For they are a rebellious people, lying children, children unwilling to hear the instruction of the LORD; who say to the seers, "Do not see," and to the prophets, "Do not prophesy to us what is right; speak to us smooth things, prophesy illusions, leave the way, turn aside from the path, let us hear no more about the Holy One of Israel."
A choice for spiritual self-deception characterized the people of Israel and Judah as God prepared to reach them through judgment. The message of Isaiah is penetrating in its analysis. The nation has rebelled against God. It is characterized by lying and deceit. The people are like disobedient children who turn their heads away from parental instruction. They are bent on doing wrong and will not listen to the Word of God.
But they are in a rebellion that wants to keep some semblance of spirituality. They instruct the prophets on exactly which messages they want to hear. This is "survey the crowd" theology and it zeroes in on "felt needs" homiletics as the message of the day. I am sure it was remarkably successful for those false prophets who practiced it. The people wanted smooth sermons and illusive visions for the future. They wanted to be entertained. And false prophets did this all the way up to the point where Jerusalem was reduced to smoldering embers. But these "smooth messages" were rebellion. Yes, pleasing the crowds with captivating sermons was outright rebellion against God.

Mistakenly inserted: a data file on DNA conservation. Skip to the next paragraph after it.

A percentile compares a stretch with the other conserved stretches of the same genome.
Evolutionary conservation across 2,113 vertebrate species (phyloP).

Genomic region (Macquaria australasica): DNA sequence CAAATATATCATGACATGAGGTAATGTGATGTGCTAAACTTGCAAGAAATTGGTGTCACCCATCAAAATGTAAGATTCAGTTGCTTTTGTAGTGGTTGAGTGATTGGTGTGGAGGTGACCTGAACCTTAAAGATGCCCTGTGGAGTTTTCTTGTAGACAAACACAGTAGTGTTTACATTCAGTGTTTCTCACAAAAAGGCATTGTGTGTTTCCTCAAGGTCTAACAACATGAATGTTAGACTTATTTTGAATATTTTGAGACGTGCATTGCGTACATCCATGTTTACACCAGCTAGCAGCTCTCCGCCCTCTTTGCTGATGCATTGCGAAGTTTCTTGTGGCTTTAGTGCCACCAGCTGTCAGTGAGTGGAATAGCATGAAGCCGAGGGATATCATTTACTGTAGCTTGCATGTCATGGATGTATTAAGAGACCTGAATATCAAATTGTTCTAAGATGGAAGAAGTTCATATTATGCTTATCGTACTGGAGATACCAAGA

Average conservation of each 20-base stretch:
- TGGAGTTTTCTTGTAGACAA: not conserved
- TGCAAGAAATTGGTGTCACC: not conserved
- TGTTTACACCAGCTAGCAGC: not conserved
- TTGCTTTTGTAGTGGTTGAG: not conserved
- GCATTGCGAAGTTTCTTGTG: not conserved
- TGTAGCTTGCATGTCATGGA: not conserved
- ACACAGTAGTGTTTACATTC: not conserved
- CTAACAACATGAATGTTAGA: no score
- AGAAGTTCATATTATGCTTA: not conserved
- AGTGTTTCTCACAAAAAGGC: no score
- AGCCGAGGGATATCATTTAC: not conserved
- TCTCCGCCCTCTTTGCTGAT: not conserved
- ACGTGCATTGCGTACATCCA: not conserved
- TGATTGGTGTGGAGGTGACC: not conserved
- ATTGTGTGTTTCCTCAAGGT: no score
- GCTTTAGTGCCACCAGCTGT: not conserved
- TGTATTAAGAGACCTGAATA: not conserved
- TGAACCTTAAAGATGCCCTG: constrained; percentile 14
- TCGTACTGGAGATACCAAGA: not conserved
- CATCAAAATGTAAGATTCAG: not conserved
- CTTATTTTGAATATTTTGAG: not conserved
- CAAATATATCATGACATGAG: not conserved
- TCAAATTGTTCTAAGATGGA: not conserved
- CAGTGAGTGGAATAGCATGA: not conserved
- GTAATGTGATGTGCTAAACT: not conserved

Cue up Sade singing Smooth Operator. That is what the people wanted. Easy listening, palatable, "positive and encouraging" messages from the prophets made them happy. They did not want to necessarily hear from God. They just wanted inspiration to carry on with their lives. And it seems that is what they got to the very end.
Pablum proceeds judgment. And Israel's rebellion ultimately did not end until Nebuchadnezzar's soldiers burned Jerusalem to cinders. And only at the rivers of Babylon did the survivors weep and repent and accept the hard reality of God's call to them for repentance. Smooth messages were worthless disasters.